Narrative of a Survey of the Intertropical and Western Coasts of Australia eBook

Philip Parker King
This eBook from the Gutenberg Project consists of approximately 567 pages of information about Narrative of a Survey of the Intertropical and Western Coasts of Australia.

(***Footnote.  The coastlines nearly at rightangles to those above-mentioned—­from the South-East of the Gulf of Carpentaria to Limmen’s Bight, from Cape Arnhem to Cape Croker, and from Cape Domett to Cape Londonderry—­have also a certain degree of linearity; but much less remarkable, than those which run from South-West to North-East.)

The horn-like projection of the land, on the east of the Gulf of Carpentaria, is a very prominent feature in the general map of Australia, and may possibly have some connexion with the structure just pointed out.  The western shore of this horn, from the bottom of the gulf to Endeavour Straits, being very low; while the land on the east coast rises in proceeding towards the south, and after passing Cape Weymouth, latitude 12 degrees 30 minutes, is in general mountainous and abrupt; and Captain King’s specimens from the north-east coast show that granite is found in so many places along this line as to make it probable that primitive rocks may form the general basis of the country in that quarter; since a lofty chain of mountains is continued on the south of Cape Tribulation, not far from the shore, throughout a space of more than five hundred miles.  It would carry this hypothesis too far to infer that these primitive ranges are connected with the mountains on the west of the English settlements near Port Jackson, etc., where Mr. Scott has described the coal-measures as occupying the coast from Port Stevens, about latitude 33 degrees to Cape Howe, latitude 37 degrees, and as succeeded, on the eastern ascent of the Blue Mountains, by sandstone, and this again by primitive strata:* But it may be noticed that Wilson’s Promontory, the most southern point of New South Wales, and the principal islands in Bass Strait, contain granite; and that primitive rocks occur extensively in Van Diemen’s Land.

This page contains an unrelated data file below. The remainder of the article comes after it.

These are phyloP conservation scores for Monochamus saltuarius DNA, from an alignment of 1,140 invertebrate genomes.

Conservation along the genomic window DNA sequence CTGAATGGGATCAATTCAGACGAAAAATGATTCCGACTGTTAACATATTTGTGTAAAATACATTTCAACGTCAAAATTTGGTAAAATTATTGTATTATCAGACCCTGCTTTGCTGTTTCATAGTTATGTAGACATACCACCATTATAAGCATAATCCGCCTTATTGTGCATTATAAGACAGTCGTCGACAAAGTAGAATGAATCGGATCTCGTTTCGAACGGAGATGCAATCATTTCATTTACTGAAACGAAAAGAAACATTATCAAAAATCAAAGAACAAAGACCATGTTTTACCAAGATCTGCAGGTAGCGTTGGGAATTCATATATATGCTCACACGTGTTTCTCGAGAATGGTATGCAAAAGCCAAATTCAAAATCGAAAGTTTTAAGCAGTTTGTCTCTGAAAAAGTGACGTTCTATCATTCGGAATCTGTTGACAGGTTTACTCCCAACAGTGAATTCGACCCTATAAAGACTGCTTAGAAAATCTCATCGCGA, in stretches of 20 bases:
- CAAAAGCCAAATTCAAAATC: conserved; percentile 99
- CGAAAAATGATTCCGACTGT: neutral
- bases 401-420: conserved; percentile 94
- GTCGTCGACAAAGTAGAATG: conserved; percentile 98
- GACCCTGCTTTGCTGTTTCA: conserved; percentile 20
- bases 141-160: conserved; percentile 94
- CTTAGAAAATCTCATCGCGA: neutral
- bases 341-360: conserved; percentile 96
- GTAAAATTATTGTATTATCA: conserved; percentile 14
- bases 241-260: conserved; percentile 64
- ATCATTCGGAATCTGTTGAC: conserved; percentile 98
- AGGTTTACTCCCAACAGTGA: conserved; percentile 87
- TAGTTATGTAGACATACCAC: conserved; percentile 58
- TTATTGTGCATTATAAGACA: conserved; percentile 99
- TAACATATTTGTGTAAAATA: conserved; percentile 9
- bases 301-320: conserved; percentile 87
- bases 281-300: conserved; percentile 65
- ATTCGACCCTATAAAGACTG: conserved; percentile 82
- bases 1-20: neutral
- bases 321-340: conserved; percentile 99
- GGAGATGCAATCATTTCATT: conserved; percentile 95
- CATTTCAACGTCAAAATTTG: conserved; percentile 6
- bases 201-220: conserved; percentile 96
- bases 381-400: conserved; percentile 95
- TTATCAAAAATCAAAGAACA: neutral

(Footnote.  Annals of Philosophy June 1824.)

The uniformity of the coastlines is remarkable also in some other quarters of Australia; and their direction, as well as that of the principal openings, has a general tendency to a course from the west of south to the east of north.  This, for example, is the general range of the south-east coast, from Cape Howe, about latitude 37 degrees, to Cape Byron, latitude 29 degrees, or even to Sandy Cape, latitude 25 degrees; and of the western coast, from the south of the islands which enclose Shark’s Bay, latitude 26 degrees, to North-west Cape, about latitude 22 degrees.  From Cape Hamelin, latitude 34 degrees 12 minutes, to Cape Naturaliste, latitude 33 degrees 26 minutes, the coast runs nearly on the meridian.  The two great fissures of the south coast, Spencer’s, and St. Vincent’s Gulfs, as well as the great northern chasm of the Gulf of Carpentaria, have a corresponding direction; and Captain Flinders (Chart 4) represents a high ridge of rocky and barren mountains, on the east of Spencer’s Gulf, as continued, nearly from north to south, through a space of more than one hundred geographical miles, between latitude 32 degrees 7 minutes and 34 degrees.  Mount Brown, one of the summits of this ridge, about latitude 32 degrees 30 minutes, being visible at the distance of twenty leagues.

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Narrative of a Survey of the Intertropical and Western Coasts of Australia from Project Gutenberg. Public domain.
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